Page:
To help get started, there are a variety of tools and resources that can help you explore different money management topics. Look for educational programs and information through credit counseling agencies, websites, or government courses, such as the FDIC's Money Smart financial education program.
Keeping track of your budget, either manually or using a budgeting app, is also a great way to boost your financial literacy. You’ll be able to track your spending, create individual budgets for certain goals, which may help you take control of your finances, instead of the other way around. If you choose a budgeting app, many options also allow you to set up alerts and reminders so you can prevent overspending and keep working toward your goals.
If you feel you need some help navigating planning and ways to better manage your money, don’t hesitate to seek the guidance of a financial professional. He or she can assist you with creating strategies for planning, saving, retirement, and paying down your debts.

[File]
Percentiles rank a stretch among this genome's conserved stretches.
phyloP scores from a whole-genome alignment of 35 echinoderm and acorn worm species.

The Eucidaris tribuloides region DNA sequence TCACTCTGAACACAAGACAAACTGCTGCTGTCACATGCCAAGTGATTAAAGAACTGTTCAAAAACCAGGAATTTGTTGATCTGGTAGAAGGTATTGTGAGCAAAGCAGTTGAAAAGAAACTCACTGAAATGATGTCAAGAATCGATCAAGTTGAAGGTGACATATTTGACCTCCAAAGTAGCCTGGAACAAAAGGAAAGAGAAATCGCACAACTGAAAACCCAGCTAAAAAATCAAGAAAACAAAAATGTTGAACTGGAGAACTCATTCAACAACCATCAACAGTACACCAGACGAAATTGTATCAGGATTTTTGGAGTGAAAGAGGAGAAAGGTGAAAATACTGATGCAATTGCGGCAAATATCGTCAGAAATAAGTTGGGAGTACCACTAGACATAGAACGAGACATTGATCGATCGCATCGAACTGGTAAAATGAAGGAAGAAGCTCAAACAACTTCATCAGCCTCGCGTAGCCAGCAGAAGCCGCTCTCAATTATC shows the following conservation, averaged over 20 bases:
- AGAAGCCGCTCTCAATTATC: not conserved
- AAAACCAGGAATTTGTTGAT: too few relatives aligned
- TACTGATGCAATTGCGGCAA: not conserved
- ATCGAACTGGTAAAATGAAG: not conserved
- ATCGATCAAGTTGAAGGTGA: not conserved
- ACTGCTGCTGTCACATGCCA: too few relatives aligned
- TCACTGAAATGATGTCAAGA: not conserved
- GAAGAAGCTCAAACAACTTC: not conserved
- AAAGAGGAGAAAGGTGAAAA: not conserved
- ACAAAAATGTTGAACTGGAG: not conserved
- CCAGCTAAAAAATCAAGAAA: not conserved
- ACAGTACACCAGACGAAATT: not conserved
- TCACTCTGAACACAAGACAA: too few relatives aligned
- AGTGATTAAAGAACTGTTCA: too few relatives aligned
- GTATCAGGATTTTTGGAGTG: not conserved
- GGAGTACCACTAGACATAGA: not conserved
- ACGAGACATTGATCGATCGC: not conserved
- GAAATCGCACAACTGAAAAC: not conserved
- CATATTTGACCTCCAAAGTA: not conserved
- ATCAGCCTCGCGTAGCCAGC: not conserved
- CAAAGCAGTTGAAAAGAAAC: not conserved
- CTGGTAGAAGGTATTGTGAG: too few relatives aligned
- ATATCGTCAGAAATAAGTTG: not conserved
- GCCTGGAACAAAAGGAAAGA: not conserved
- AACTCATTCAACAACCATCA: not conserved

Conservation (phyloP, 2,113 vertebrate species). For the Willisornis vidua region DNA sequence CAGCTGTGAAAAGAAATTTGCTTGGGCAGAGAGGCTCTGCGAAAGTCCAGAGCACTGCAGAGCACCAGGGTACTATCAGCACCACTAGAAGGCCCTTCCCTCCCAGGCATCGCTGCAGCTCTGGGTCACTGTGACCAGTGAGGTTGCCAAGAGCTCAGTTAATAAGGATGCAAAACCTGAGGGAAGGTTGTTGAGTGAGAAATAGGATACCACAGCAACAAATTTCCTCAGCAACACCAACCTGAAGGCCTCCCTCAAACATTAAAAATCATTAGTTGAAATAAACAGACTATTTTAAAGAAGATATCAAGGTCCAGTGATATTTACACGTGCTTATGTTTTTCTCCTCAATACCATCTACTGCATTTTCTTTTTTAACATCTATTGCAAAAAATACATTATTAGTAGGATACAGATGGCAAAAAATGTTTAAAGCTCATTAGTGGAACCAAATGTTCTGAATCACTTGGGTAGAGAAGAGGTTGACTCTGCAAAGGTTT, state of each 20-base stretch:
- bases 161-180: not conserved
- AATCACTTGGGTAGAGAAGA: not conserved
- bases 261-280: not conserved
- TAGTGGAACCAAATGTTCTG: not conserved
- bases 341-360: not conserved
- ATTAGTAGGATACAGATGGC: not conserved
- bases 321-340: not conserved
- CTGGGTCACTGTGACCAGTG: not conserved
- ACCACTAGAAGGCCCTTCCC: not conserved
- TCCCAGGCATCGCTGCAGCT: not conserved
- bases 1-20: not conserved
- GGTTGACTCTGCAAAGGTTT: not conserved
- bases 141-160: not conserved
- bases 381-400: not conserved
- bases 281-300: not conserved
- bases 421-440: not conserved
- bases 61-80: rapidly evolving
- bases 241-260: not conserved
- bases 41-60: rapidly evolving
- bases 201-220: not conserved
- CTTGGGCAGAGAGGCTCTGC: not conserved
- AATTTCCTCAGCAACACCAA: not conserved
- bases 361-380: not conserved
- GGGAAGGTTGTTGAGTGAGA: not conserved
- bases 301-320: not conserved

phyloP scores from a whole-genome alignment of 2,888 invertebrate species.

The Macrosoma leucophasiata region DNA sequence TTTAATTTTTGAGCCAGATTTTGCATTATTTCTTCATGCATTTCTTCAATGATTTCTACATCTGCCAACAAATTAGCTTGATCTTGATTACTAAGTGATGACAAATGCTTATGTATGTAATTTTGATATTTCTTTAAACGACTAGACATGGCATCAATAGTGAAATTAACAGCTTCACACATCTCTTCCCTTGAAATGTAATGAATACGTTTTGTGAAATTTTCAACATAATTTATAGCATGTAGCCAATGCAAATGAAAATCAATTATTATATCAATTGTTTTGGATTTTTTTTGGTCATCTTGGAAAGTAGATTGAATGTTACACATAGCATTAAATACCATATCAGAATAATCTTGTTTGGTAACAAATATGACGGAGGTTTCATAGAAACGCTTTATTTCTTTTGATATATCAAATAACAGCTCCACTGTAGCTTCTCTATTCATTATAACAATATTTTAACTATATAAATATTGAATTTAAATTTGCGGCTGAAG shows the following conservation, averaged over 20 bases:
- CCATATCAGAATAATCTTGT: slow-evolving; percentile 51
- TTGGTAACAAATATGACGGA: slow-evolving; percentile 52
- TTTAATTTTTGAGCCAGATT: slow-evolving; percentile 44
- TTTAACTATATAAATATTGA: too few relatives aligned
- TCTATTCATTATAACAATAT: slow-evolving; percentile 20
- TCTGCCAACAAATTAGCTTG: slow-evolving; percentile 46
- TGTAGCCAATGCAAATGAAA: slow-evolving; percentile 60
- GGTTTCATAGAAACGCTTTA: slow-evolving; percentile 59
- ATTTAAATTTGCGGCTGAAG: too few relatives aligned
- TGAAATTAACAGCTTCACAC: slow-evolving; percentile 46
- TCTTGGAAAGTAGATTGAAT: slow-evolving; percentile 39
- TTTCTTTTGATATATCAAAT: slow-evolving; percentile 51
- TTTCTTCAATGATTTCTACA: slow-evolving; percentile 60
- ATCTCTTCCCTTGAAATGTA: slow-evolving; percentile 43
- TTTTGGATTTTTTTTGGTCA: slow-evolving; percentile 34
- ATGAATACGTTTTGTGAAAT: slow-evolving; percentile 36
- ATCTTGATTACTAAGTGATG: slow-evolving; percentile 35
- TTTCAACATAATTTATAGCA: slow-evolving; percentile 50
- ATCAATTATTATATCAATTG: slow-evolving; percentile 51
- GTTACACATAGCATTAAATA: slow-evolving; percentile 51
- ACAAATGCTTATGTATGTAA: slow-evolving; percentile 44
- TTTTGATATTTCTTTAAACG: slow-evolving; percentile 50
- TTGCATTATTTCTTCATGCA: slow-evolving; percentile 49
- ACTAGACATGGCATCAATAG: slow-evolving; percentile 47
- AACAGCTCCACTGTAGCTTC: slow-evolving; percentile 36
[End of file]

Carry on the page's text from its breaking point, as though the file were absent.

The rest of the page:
By taking some simple steps today, you can put yourself in a strong position to make confident decisions that set you on the path toward achieving your goals.
1. Investopedia, The push to require financial literacy education, 2023
2. Federal Reserve, Survey of household economics and decision making (SHED), 2022
3. Consumer Financial Protection Bureau, Emergency savings and financial security, 2022
The term financial professional is not intended to imply engagement in an advisory business in which compensation is not related to sales. Financial professionals that are insurance licensed will be paid a commission on the sale of an insurance product.